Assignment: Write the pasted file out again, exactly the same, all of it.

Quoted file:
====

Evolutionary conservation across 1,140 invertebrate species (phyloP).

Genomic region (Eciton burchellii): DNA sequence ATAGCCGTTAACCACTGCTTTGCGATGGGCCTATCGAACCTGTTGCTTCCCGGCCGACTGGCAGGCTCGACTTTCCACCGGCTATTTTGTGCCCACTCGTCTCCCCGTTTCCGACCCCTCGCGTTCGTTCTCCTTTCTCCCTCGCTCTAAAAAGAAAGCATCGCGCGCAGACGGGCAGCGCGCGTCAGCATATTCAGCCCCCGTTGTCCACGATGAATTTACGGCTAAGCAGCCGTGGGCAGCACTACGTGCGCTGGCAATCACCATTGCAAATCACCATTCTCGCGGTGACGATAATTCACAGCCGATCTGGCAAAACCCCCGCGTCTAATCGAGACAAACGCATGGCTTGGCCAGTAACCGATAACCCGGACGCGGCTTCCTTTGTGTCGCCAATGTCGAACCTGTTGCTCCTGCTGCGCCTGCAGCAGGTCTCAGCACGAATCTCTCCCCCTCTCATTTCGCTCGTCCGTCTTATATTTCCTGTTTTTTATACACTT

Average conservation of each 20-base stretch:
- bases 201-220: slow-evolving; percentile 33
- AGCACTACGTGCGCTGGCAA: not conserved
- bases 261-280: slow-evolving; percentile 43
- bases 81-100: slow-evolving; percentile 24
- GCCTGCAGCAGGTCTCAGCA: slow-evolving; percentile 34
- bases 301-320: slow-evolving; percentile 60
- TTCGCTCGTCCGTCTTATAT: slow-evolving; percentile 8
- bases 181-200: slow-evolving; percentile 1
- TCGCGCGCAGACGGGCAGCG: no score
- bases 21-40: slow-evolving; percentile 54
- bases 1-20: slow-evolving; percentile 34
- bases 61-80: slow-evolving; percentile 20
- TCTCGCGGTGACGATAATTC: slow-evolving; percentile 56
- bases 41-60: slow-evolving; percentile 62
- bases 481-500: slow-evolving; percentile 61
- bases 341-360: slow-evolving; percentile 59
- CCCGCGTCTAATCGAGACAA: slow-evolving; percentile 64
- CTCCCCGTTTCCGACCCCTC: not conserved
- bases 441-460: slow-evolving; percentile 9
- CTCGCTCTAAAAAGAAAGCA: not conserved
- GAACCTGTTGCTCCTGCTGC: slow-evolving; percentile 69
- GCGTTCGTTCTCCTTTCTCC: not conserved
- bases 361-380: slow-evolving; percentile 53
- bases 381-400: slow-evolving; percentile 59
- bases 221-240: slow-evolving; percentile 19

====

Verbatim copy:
Evolutionary conservation across 1,140 invertebrate species (phyloP).

Genomic region (Eciton burchellii): DNA sequence ATAGCCGTTAACCACTGCTTTGCGATGGGCCTATCGAACCTGTTGCTTCCCGGCCGACTGGCAGGCTCGACTTTCCACCGGCTATTTTGTGCCCACTCGTCTCCCCGTTTCCGACCCCTCGCGTTCGTTCTCCTTTCTCCCTCGCTCTAAAAAGAAAGCATCGCGCGCAGACGGGCAGCGCGCGTCAGCATATTCAGCCCCCGTTGTCCACGATGAATTTACGGCTAAGCAGCCGTGGGCAGCACTACGTGCGCTGGCAATCACCATTGCAAATCACCATTCTCGCGGTGACGATAATTCACAGCCGATCTGGCAAAACCCCCGCGTCTAATCGAGACAAACGCATGGCTTGGCCAGTAACCGATAACCCGGACGCGGCTTCCTTTGTGTCGCCAATGTCGAACCTGTTGCTCCTGCTGCGCCTGCAGCAGGTCTCAGCACGAATCTCTCCCCCTCTCATTTCGCTCGTCCGTCTTATATTTCCTGTTTTTTATACACTT

Average conservation of each 20-base stretch:
- bases 201-220: slow-evolving; percentile 33
- AGCACTACGTGCGCTGGCAA: not conserved
- bases 261-280: slow-evolving; percentile 43
- bases 81-100: slow-evolving; percentile 24
- GCCTGCAGCAGGTCTCAGCA: slow-evolving; percentile 34
- bases 301-320: slow-evolving; percentile 60
- TTCGCTCGTCCGTCTTATAT: slow-evolving; percentile 8
- bases 181-200: slow-evolving; percentile 1
- TCGCGCGCAGACGGGCAGCG: no score
- bases 21-40: slow-evolving; percentile 54
- bases 1-20: slow-evolving; percentile 34
- bases 61-80: slow-evolving; percentile 20
- TCTCGCGGTGACGATAATTC: slow-evolving; percentile 56
- bases 41-60: slow-evolving; percentile 62
- bases 481-500: slow-evolving; percentile 61
- bases 341-360: slow-evolving; percentile 59
- CCCGCGTCTAATCGAGACAA: slow-evolving; percentile 64
- CTCCCCGTTTCCGACCCCTC: not conserved
- bases 441-460: slow-evolving; percentile 9
- CTCGCTCTAAAAAGAAAGCA: not conserved
- GAACCTGTTGCTCCTGCTGC: slow-evolving; percentile 69
- GCGTTCGTTCTCCTTTCTCC: not conserved
- bases 361-380: slow-evolving; percentile 53
- bases 381-400: slow-evolving; percentile 59
- bases 221-240: slow-evolving; percentile 19